The Coalition Reacts to the Announced Changes in the Rule of the Composition of the Supreme Court

Statements | Rule of Law, Human Rights and Freedom of Media 29 March 2021


The Coalition for an Independent and Transparent Judiciary reacts to the amendments to the Organic Law of Georgia on Common Courts submitted by Anri Okhanashvili, Chairman of the Legal Issues Committee, and believes that the proposed fragmented changes are completely detached from the current reality. The new initiative does not improve the appointment process and increase public trust, nor does it address important challenges faced by the court system.


In the situation where there is a political crisis, while the court system is dominated by the influential group of judges — the Clan — the changes proposed by the ruling political party are a mere attempt to imitate a judicial reform. If the government and the opposition do not reach an agreement, such changes will have no effect on the fundamental problems of the courts.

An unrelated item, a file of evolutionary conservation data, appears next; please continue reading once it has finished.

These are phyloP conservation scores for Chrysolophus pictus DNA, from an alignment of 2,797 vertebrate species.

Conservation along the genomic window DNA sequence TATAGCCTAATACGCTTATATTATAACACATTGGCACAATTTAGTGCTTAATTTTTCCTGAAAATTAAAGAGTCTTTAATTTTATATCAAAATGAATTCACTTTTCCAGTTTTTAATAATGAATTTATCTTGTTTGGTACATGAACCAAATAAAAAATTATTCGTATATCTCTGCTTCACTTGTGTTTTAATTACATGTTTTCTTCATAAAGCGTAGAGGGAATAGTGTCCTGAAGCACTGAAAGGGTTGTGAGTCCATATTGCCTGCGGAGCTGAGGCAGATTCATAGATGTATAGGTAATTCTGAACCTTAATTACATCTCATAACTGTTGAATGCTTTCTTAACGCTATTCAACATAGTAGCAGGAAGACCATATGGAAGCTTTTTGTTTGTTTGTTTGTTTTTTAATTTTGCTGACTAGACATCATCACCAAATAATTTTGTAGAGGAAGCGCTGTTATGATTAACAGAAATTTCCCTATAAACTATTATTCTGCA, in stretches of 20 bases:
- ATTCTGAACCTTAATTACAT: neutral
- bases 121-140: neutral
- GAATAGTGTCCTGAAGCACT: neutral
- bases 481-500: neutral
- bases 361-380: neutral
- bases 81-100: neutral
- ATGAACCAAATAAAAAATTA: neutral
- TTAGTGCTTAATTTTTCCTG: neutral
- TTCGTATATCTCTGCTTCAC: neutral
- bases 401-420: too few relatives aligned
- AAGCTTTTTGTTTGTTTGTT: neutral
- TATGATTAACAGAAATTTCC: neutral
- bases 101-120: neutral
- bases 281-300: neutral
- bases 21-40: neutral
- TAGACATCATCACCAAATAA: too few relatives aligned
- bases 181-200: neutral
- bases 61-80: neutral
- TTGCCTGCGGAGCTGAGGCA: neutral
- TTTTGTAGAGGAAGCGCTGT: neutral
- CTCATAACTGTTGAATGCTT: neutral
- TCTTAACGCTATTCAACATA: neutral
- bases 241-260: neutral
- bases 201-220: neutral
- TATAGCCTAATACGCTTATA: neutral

The Coalition believes that an agreement on key issues of judicial reform should be reached within the framework of the current mediation process. In particular, the government and the opposition should first agree on a consensus-oriented rule for the composition of the High Council of Justice and the Supreme Court, which will contribute to the elimination of the rule of the Clan and weaken the government's improper influences over the system.


In addition, the Coalition considers it necessary to set up a commission to investigate the situation in the justice system, with the participation of the government, political actors, and non-governmental organizations. The commission will comprehensively assess problems of the court system, its past and political influences over the judiciary. The commission’s report will provide a foundation for the Parliament’s political resolution, based on which the dismantlement of Clan rule should be planned and carried out.


To conclude, it is pointless to discuss any procedural improvements in the absence of an agreement on these key issues, as the problems of the Georgian justice system do not originate from the lack of procedures, but from government influences and uncontrolled power of informal groups.









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